WYSIWYG, "What You See is What You Get," was originally used in the early days of word processing software to indicate the way in which a document would appear on-screen or in print. Pre-WYSIWYG word processing applications relied on different "modes" for various actions, such as editing and viewing. At that time, you couldn't "see" exactly the way a document would look until you printed it or viewed it (outside of edit mode). With the creation of WYSIWYG word processors, users could see exactly the way a document would look on-screen or in print while editing it.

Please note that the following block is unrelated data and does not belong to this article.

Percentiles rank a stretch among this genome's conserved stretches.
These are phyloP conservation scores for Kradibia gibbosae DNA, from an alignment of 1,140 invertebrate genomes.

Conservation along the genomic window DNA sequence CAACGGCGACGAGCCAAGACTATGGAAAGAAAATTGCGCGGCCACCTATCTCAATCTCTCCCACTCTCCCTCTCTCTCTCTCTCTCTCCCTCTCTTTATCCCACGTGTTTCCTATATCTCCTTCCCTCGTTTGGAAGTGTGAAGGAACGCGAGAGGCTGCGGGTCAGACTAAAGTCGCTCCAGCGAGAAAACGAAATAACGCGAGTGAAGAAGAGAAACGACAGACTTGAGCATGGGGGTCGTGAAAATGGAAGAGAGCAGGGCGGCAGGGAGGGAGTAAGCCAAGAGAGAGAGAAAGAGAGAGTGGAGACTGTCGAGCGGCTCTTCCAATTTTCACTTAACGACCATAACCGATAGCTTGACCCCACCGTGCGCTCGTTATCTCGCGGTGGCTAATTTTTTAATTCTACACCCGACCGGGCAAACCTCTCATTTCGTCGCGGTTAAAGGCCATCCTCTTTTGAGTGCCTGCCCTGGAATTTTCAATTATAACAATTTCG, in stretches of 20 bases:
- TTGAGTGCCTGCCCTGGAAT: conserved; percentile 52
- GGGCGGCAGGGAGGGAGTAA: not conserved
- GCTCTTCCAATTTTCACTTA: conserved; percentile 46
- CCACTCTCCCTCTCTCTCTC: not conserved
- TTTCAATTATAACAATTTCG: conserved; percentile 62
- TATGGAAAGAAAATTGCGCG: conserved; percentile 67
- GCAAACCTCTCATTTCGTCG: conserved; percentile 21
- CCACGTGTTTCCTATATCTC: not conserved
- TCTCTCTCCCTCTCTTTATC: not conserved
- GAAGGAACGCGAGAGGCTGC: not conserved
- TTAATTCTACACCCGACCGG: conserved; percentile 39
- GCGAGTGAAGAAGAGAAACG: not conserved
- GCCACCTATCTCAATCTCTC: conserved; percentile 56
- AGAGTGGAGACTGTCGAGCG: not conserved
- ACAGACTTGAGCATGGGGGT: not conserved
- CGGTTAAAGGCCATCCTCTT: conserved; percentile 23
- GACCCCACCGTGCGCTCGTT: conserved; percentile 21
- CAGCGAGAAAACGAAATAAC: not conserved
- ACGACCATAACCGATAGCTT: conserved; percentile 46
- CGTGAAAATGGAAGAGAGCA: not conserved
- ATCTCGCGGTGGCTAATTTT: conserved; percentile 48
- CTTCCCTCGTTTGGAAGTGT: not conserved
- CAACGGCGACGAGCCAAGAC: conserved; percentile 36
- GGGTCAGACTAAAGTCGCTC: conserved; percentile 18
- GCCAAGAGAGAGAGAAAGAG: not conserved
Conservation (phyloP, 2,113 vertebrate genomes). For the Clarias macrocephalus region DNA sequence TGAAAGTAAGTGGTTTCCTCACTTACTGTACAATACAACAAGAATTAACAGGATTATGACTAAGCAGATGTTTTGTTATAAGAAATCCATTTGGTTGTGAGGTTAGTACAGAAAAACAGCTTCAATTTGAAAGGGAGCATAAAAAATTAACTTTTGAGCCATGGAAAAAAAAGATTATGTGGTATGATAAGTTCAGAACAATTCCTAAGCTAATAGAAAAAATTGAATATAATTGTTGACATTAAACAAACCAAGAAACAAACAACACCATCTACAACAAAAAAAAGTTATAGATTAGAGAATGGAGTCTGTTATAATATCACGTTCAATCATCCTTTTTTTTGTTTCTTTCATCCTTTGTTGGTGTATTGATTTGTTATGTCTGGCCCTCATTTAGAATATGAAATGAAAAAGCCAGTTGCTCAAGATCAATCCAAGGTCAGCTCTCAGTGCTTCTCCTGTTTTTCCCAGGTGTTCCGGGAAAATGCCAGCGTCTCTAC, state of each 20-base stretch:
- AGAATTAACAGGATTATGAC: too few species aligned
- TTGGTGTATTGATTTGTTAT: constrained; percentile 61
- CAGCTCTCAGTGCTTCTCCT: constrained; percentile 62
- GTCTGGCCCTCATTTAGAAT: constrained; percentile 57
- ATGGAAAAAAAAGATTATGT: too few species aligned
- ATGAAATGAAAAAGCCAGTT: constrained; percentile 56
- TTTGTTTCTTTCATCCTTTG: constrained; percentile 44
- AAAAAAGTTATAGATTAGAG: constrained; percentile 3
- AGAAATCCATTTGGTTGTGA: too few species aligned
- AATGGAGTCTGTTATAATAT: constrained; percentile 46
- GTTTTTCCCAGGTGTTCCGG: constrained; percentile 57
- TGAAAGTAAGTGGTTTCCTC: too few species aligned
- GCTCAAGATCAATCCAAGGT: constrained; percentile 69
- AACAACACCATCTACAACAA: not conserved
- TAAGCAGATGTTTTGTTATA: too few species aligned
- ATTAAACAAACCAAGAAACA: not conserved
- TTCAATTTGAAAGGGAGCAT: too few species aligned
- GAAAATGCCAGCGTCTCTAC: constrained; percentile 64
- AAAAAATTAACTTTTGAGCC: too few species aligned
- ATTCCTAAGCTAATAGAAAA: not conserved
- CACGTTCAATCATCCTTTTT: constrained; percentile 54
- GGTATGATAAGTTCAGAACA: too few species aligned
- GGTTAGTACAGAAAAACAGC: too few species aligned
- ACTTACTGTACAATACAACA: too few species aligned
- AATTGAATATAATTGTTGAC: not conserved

Today, the term is used frequently on the Internet for special text editors that provide rich editing functionality, used in creating Web sites, online email messages, and the like.
Some examples include:
- Microsoft Word
- Macromedia Dreamweaver
The introduction of the WYSIWYG editor was a major milestone in the word processing industry.
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